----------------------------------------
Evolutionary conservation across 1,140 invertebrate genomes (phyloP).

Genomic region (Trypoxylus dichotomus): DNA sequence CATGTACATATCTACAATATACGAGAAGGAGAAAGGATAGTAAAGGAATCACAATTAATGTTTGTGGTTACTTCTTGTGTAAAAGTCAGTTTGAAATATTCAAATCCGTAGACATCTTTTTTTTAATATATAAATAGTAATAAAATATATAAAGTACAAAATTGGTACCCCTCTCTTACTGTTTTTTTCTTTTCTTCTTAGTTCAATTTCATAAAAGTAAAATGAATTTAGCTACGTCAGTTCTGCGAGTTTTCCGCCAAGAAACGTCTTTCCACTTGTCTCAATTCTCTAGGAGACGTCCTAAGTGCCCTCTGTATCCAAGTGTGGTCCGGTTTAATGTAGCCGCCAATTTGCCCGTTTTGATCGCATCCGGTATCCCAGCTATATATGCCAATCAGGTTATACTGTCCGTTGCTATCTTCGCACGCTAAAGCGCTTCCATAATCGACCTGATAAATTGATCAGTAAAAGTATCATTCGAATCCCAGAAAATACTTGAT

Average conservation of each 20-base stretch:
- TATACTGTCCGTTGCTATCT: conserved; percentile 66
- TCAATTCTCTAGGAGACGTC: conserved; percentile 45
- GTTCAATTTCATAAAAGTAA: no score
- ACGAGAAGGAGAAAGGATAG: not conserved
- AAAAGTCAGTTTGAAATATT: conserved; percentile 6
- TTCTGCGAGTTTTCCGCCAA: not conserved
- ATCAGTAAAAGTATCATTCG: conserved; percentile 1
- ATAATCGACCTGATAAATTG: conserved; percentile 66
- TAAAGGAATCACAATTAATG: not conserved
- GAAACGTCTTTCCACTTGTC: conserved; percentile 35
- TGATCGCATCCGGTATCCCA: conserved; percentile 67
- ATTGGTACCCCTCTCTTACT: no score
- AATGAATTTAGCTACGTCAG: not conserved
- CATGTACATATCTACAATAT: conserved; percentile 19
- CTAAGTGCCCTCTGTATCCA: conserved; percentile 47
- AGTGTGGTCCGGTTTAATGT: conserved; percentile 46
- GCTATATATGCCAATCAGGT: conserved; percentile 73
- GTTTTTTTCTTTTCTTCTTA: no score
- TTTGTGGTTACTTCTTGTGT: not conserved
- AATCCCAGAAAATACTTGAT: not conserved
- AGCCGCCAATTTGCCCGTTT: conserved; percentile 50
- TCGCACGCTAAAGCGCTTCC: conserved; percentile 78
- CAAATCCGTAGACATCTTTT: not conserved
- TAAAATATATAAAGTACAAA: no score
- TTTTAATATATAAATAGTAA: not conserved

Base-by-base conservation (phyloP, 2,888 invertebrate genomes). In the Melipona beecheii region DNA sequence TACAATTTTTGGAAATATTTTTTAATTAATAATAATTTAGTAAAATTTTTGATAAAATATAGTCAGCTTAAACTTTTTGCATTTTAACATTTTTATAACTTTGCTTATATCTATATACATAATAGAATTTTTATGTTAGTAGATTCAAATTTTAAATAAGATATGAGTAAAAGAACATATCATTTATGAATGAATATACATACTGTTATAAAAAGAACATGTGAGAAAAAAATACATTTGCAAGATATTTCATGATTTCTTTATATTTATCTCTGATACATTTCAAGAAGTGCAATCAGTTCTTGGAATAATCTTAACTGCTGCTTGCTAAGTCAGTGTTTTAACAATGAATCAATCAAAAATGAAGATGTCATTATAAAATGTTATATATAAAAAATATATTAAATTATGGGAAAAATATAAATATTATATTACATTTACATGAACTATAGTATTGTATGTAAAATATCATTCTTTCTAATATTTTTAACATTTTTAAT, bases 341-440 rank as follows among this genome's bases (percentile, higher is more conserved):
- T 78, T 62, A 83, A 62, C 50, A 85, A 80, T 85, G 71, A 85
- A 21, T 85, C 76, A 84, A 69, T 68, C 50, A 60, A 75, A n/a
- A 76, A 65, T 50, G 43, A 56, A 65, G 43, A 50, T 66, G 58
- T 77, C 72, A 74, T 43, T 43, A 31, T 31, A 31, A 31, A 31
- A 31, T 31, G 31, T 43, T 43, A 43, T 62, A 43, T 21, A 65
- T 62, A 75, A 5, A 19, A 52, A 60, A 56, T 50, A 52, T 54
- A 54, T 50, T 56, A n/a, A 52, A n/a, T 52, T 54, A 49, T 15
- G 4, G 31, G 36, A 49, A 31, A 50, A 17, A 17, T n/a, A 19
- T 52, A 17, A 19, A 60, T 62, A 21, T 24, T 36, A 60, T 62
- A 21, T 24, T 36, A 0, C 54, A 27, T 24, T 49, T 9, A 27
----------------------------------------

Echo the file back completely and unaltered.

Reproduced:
Evolutionary conservation across 1,140 invertebrate genomes (phyloP).

Genomic region (Trypoxylus dichotomus): DNA sequence CATGTACATATCTACAATATACGAGAAGGAGAAAGGATAGTAAAGGAATCACAATTAATGTTTGTGGTTACTTCTTGTGTAAAAGTCAGTTTGAAATATTCAAATCCGTAGACATCTTTTTTTTAATATATAAATAGTAATAAAATATATAAAGTACAAAATTGGTACCCCTCTCTTACTGTTTTTTTCTTTTCTTCTTAGTTCAATTTCATAAAAGTAAAATGAATTTAGCTACGTCAGTTCTGCGAGTTTTCCGCCAAGAAACGTCTTTCCACTTGTCTCAATTCTCTAGGAGACGTCCTAAGTGCCCTCTGTATCCAAGTGTGGTCCGGTTTAATGTAGCCGCCAATTTGCCCGTTTTGATCGCATCCGGTATCCCAGCTATATATGCCAATCAGGTTATACTGTCCGTTGCTATCTTCGCACGCTAAAGCGCTTCCATAATCGACCTGATAAATTGATCAGTAAAAGTATCATTCGAATCCCAGAAAATACTTGAT

Average conservation of each 20-base stretch:
- TATACTGTCCGTTGCTATCT: conserved; percentile 66
- TCAATTCTCTAGGAGACGTC: conserved; percentile 45
- GTTCAATTTCATAAAAGTAA: no score
- ACGAGAAGGAGAAAGGATAG: not conserved
- AAAAGTCAGTTTGAAATATT: conserved; percentile 6
- TTCTGCGAGTTTTCCGCCAA: not conserved
- ATCAGTAAAAGTATCATTCG: conserved; percentile 1
- ATAATCGACCTGATAAATTG: conserved; percentile 66
- TAAAGGAATCACAATTAATG: not conserved
- GAAACGTCTTTCCACTTGTC: conserved; percentile 35
- TGATCGCATCCGGTATCCCA: conserved; percentile 67
- ATTGGTACCCCTCTCTTACT: no score
- AATGAATTTAGCTACGTCAG: not conserved
- CATGTACATATCTACAATAT: conserved; percentile 19
- CTAAGTGCCCTCTGTATCCA: conserved; percentile 47
- AGTGTGGTCCGGTTTAATGT: conserved; percentile 46
- GCTATATATGCCAATCAGGT: conserved; percentile 73
- GTTTTTTTCTTTTCTTCTTA: no score
- TTTGTGGTTACTTCTTGTGT: not conserved
- AATCCCAGAAAATACTTGAT: not conserved
- AGCCGCCAATTTGCCCGTTT: conserved; percentile 50
- TCGCACGCTAAAGCGCTTCC: conserved; percentile 78
- CAAATCCGTAGACATCTTTT: not conserved
- TAAAATATATAAAGTACAAA: no score
- TTTTAATATATAAATAGTAA: not conserved

Base-by-base conservation (phyloP, 2,888 invertebrate genomes). In the Melipona beecheii region DNA sequence TACAATTTTTGGAAATATTTTTTAATTAATAATAATTTAGTAAAATTTTTGATAAAATATAGTCAGCTTAAACTTTTTGCATTTTAACATTTTTATAACTTTGCTTATATCTATATACATAATAGAATTTTTATGTTAGTAGATTCAAATTTTAAATAAGATATGAGTAAAAGAACATATCATTTATGAATGAATATACATACTGTTATAAAAAGAACATGTGAGAAAAAAATACATTTGCAAGATATTTCATGATTTCTTTATATTTATCTCTGATACATTTCAAGAAGTGCAATCAGTTCTTGGAATAATCTTAACTGCTGCTTGCTAAGTCAGTGTTTTAACAATGAATCAATCAAAAATGAAGATGTCATTATAAAATGTTATATATAAAAAATATATTAAATTATGGGAAAAATATAAATATTATATTACATTTACATGAACTATAGTATTGTATGTAAAATATCATTCTTTCTAATATTTTTAACATTTTTAAT, bases 341-440 rank as follows among this genome's bases (percentile, higher is more conserved):
- T 78, T 62, A 83, A 62, C 50, A 85, A 80, T 85, G 71, A 85
- A 21, T 85, C 76, A 84, A 69, T 68, C 50, A 60, A 75, A n/a
- A 76, A 65, T 50, G 43, A 56, A 65, G 43, A 50, T 66, G 58
- T 77, C 72, A 74, T 43, T 43, A 31, T 31, A 31, A 31, A 31
- A 31, T 31, G 31, T 43, T 43, A 43, T 62, A 43, T 21, A 65
- T 62, A 75, A 5, A 19, A 52, A 60, A 56, T 50, A 52, T 54
- A 54, T 50, T 56, A n/a, A 52, A n/a, T 52, T 54, A 49, T 15
- G 4, G 31, G 36, A 49, A 31, A 50, A 17, A 17, T n/a, A 19
- T 52, A 17, A 19, A 60, T 62, A 21, T 24, T 36, A 60, T 62
- A 21, T 24, T 36, A 0, C 54, A 27, T 24, T 49, T 9, A 27